UPDATE 3-Oil steady as concerns over Iran sanctions offset weak Chinese imports

imports@

* China July crude imports at third-lowest this year

* U.S. crude stocks fell by 6 mln barrels last week-API

* Washington introduces new sanctions against Iran

* Measures to include Iran's oil sector from November (Updates prices, adds analyst comment, adds LONDON to dateline)

SINGAPORE/LONDON, Aug 8 (Reuters) - Oil prices steadied on Wednesday despite relatively weak Chinese import data as the market remained supported by falling U.S. crude inventories and the introduction of sanctions against Iran.

Front-month Brent crude oil futures were at $74.85 per barrel at 0951 GMT, up 20 cents, or 0.25 percent, from their last close.

U.S. West Texas Intermediate crude futures were at $69.35 per barrel, up 18 cents.

China's crude imports recovered slightly in July after falling for the previous two months, but were still among the lowest this year due to a drop-off in demand from the country's smaller independent, or "teapot," refineries.

Shipments into the world's biggest importer of crude came in at 36.02 million tonnes last month, or 8.48 million barrels per day, rising from 8.18 million bpd a year earlier and just up on June's 8.36 million bpd, customs data showed.

Singapore-based brokerage Phillip Futures said an escalating trade dispute between the United States and China has "unnerved investors on the prospect of lowered global oil demand growth."

Markets remained supported by the introduction on Tuesday of new U.S. sanctions against Iran, which initially target Iran's purchases of U.S. dollars - in which oil is traded - as well as metals trading, coal, industrial software and its auto sector.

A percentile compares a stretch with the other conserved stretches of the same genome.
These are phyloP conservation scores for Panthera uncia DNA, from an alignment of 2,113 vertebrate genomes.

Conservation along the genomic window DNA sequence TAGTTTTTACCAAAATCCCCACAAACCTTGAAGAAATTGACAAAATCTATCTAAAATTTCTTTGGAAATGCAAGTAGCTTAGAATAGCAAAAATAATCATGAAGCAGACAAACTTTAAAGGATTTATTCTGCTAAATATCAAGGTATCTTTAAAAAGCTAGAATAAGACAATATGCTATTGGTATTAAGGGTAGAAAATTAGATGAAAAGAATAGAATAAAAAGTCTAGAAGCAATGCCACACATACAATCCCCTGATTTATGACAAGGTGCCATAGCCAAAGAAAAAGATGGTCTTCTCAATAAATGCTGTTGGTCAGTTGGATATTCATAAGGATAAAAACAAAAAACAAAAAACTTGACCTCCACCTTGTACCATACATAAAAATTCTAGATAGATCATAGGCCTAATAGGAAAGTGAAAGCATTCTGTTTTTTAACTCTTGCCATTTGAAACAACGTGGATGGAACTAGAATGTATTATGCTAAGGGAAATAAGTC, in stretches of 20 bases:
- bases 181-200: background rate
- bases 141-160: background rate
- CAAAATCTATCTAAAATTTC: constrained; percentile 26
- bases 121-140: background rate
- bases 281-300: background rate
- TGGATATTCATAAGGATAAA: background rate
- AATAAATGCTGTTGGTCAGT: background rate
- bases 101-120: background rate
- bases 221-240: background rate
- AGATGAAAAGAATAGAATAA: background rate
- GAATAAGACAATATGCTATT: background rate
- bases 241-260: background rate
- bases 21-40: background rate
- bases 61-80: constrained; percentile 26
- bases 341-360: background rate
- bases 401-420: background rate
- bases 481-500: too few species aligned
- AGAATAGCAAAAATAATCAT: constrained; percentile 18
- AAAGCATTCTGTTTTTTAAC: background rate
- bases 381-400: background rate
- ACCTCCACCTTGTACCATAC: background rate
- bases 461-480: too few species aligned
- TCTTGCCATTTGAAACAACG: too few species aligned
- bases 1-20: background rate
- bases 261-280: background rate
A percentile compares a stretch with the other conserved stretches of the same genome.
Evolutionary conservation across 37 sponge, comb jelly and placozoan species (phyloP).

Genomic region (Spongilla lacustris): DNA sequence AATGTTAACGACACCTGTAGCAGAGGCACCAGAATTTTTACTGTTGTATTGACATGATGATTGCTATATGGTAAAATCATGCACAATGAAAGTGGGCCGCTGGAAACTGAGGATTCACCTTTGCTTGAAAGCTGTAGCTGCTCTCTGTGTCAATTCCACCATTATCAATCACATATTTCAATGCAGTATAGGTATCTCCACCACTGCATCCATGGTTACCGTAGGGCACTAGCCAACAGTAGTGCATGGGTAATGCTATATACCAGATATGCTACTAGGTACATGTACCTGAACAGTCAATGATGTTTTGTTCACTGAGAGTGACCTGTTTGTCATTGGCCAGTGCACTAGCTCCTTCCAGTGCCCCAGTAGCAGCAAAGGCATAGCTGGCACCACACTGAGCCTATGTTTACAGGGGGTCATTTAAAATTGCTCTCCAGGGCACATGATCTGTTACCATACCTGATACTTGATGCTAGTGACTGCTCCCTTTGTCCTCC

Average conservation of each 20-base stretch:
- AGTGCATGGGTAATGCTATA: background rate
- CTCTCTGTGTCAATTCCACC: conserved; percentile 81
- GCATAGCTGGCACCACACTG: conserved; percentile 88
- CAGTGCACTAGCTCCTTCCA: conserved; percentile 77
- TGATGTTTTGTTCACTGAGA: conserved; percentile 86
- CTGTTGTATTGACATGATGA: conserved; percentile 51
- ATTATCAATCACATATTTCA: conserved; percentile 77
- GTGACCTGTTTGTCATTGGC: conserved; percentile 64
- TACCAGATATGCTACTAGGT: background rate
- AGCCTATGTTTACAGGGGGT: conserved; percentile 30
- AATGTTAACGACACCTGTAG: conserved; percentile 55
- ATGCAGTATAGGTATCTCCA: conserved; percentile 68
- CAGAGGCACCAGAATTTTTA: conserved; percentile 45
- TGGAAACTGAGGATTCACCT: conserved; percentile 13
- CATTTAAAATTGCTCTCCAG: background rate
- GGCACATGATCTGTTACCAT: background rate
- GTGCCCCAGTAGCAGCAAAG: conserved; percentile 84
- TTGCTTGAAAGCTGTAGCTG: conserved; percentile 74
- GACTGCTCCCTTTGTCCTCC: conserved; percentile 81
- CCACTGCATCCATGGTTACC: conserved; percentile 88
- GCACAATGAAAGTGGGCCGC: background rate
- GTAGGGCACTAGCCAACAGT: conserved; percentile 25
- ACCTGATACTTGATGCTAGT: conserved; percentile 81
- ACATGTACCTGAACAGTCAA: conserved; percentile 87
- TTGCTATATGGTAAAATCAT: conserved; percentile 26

From November, Washington will also target Iran's petroleum sector.

Iran is the third-largest producer in the Organization of the Petroleum Exporting Countries.

"We view that it is very unlikely that the U.S. administration will be successful in reducing Iranian exports to zero," analysts at MUFG said in a note on Wednesday.

They said Iranian exports were likely to drop by up to 1 million bpd by November but even that could push Brent to $85 per barrel if oil markets were hit by other disruptions in producer countries such as Libya or Venezuela.

The market was also bolstered by a report on Tuesday from the American Petroleum Institute, which said crude inventories fell by 6 million barrels in the week to Aug. 3 to 407.2 million.

Official U.S. fuel storage data is due later on Wednesday from the Energy Information Administration.

(Reporting by Henning Gloystein and Dmitry Zhdannikov; Editing by Dale Hudson)